4. Aluminum water bottles are safer than plastic. Reusable plastic water bottles encourage the growth of bacteria. Also, plastic water bottles degrade over time, releasing chemicals which some say are harmful to your health. Heat from washing, microwaving, and storing your bottles in hot cars can accelerate this process. Our bottles are made of recyclable aluminum, epoxy-coated inside and out, and will never need to be replaced.
Step 2: Gather Your Troops!
Now that you have a plan, gather some people to help you do the legwork. My favorite source of enthusiastic helpers is my school. I always try my ideas out on the leadership club kids first. We then ended up making a separate subcommittee and called it Earth Day Committee. We plan on getting our bottles delivered in late April, so it works well to work this around Earth Day, but you can do it any time of year you want.
You will want to meet no more than one day a week, and then try to keep the project down to 6 to 8 weeks. People usually don't mind helping out on a project, as long as they don't have to do much work, and it doesn't take too much out of their calendars. I have found that 30 minute meetings are long enough.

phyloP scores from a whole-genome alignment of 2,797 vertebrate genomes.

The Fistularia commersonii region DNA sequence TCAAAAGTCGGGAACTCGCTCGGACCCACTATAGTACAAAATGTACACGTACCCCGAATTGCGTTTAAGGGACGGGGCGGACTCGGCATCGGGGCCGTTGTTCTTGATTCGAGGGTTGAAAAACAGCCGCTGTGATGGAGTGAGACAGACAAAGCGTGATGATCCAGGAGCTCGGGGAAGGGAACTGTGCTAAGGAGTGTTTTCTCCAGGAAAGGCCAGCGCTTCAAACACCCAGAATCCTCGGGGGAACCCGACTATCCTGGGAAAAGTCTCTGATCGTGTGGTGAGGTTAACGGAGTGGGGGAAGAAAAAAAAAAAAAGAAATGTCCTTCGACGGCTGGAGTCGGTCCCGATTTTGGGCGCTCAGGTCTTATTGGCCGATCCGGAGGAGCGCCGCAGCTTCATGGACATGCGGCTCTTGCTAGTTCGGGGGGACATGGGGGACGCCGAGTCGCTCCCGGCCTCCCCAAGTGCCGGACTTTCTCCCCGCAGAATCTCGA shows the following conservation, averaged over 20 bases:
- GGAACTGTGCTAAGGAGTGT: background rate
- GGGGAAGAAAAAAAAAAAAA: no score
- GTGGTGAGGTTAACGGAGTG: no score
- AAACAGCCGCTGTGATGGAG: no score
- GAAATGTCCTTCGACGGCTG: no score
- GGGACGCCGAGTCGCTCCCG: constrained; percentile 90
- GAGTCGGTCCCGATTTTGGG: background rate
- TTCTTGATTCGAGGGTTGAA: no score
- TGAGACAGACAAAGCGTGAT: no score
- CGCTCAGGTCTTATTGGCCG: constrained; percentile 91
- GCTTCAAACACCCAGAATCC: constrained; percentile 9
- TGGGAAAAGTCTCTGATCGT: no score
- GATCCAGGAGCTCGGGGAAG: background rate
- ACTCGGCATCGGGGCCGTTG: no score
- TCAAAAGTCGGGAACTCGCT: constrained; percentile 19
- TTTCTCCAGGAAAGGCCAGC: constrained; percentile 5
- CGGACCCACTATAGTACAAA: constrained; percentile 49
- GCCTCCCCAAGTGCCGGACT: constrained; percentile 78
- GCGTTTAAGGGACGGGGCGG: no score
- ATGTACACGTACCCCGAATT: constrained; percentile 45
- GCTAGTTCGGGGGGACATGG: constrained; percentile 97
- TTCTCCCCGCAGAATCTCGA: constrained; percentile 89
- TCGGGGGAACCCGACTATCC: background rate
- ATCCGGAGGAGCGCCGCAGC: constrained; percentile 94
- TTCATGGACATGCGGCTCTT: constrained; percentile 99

Step 3: Choose a Logo and Other Promotional Verbage
Many of your committee members will enjoy these tasks, so be sure not to wear yourself out doing them yourself:
1. Design a logo or come up with a theme or something catchy people will remember and recognize. We started with lots of these license plates with slogans written in "texting language" or whatever you call that when you type on your cell phone. (-; We had a vote on which one represented our goals. Another popular one was "H82WASTE" but we finally chose "BACK2TAP" because we really felt the filters on the sinks was an important part of our campaign.
Step 4: Choose Your Bottles
2. Find a cheap source for the water bottles. I ordered ours from here They even put our logo on the water bottles. Don't forget, you will want to secure funding before you make the actual purchase! Also figure out how much you can sell the water bottles for, and how many you will need to sell to sustain the water filters.